Though the adult cranefly doesn’t harm plants in the garden or vegetable patch, the same cannot be said for its larva. Cranefly larva (leatherjacket is a common example) will indeed devour roots of plants, killing them from below. Luckily this is not inevitable. There are ways to limit the damage they cause.
Cranefly key facts:
Description of the cranefly
An adult cranefly looks like an overgrown mosquito (but it doesn’t bite). It is medium-sized (between a half and a full inch, or between 1 and 2.5 cm). It has a slender body with long wings and long, thin legs. It clearly deserves the “daddy longlegs” moniker often used with children.
The cranefly larva has a brownish color and can measure up to 1½ inches (4 cm) at the end of its development. It resembles a large maggot at that stage.
In autumn, eggs hatch into larvae that start feeding on decomposing humus. After a short while, the maggots move on to eating live roots. They live in the upper layers of soil and burrow and feed even during winter. However, depending how intense the cold is, the mortality rate in any given year can reach 50 to 70%.
It is in spring that cranefly larva is most devastating. Warmer days give the plump cranefly larva a boost and they chow down on our beloved plant roots like never before!
Impact of craneflies in gardens
Despite their impressive size, craneflies pose no danger to humans. They do not bite and exclusively feed on water and sap.
The action of cranefly larvae is often most striking in lawns: grass starts turning yellow in patches as early as January and the patch slowly turns completely bare.
In the vegetable garden, seedlings are vulnerable since these larvae eat young leaves. Established plants, especially lettuce, strawberry, turnip, cabbage, potato, and pea are most commonly affected.
For ornamental gardens, aside from lawns, these maggots also attack herbaceous and perennial plants.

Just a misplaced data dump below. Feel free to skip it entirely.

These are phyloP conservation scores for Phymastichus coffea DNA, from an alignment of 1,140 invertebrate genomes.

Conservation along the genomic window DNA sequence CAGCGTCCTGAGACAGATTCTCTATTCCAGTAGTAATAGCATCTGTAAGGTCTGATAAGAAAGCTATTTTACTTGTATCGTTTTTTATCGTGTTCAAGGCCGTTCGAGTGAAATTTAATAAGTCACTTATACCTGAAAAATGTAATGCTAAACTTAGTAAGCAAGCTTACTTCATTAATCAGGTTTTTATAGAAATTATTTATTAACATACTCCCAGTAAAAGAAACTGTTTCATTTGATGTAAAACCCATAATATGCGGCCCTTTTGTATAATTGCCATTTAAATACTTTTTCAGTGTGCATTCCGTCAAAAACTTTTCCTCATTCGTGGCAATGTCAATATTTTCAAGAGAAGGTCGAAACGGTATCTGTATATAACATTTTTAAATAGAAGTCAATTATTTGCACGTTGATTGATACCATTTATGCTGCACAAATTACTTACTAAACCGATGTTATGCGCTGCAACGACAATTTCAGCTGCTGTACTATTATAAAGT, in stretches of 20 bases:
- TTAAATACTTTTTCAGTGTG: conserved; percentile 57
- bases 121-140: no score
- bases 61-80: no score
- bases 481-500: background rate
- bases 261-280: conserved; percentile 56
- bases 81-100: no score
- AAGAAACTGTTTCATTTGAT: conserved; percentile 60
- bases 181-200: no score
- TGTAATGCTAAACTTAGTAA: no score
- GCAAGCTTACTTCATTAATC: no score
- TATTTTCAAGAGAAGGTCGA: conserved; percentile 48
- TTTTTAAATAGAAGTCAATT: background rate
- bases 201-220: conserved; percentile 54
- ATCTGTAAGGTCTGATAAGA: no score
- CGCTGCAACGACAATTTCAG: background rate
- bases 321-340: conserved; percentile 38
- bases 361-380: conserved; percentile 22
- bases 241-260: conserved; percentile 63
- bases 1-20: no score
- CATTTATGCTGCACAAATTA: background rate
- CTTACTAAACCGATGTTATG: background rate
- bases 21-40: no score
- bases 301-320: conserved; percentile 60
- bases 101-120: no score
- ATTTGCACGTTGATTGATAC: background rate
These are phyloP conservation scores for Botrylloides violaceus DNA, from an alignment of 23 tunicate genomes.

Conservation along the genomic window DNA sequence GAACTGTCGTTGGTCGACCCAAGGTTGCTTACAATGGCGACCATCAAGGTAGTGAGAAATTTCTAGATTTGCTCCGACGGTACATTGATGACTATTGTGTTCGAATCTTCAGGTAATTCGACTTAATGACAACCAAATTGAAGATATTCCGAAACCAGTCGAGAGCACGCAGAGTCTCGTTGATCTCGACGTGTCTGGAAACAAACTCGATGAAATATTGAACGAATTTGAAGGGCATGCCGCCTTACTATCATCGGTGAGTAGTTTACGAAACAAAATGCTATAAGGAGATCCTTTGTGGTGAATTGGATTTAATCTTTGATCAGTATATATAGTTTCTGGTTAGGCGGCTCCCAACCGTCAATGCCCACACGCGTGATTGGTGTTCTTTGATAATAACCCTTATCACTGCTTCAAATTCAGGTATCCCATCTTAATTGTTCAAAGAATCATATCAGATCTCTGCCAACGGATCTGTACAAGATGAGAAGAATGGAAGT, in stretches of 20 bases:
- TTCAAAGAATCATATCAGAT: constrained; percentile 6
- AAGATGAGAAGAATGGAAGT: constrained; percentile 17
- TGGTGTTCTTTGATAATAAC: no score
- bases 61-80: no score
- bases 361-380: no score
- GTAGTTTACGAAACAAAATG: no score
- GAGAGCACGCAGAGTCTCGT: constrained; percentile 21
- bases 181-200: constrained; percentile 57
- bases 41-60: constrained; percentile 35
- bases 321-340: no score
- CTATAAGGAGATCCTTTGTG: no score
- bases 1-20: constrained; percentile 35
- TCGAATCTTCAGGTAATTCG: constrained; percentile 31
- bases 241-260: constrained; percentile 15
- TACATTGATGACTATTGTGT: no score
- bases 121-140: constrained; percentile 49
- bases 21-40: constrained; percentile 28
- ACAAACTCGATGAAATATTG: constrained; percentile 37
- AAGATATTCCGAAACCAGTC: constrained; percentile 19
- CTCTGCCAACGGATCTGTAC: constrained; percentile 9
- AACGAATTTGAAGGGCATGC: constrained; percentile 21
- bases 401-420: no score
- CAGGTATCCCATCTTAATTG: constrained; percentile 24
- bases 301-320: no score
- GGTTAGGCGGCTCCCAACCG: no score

How to fight off cranefly and its larva
Populations of cranefly larva can be regulated by natural predators such as hedgehogs, moles, shrews, and insect-eating birds (blackbird, song thrush, and starling). Adults, on the other hand, are often the target of bats (the pipistrelle bat is a good example of this).
Just like click beetle larva, a cranefly larva prefers moist areas. Hands-on work by gardeners during the key feeding periods helps limit the damage. Regular hoeing, raking, and weeding overturns soil and disrupts the larva’s proper development.
As with many pests, crop rotation is also a good means of control and prevention.
- For autumn planting, work the soil very regularly from mid-summer onwards.
- If you wish to start growing things in spring, begin the work in winter.
An additional tip is to trap cranefly larvae by placing a black plastic sheet on very moist soil in the evening (after rain or thorough watering). The next day, lift the sheet of plastic: you’ll see many fat maggots gathered underneath! All that’s left is to “collect” them.
As a last resort, in case of severe infestation, an insecticidal treatment based on pyrethrin is an option.
Most common cranefly species
Garden cranefly or vegetable crane fly
Tipula oleracea measures between just under an inch (between 1.5 and 2.5 cm). It has a grayish hue and a bulging, almost round thorax. Its main period of activity is in spring. However, in the warmer regions, a second generation may appear in autumn.
Tipula paludosa is very similar to the garden cranefly. It is mainly distinguished by its period of activity, which occurs in autumn.
Nephrotoma appendiculata measures up to ¾ inch (1.2 cm to 2 cm) in length. Its body is tinged with yellow and black, and its wings are grayish.
Nephrotoma crocata has a black body ringed with yellow bands. It measures just over half an inch, between 1.2 cm and 1.8 cm.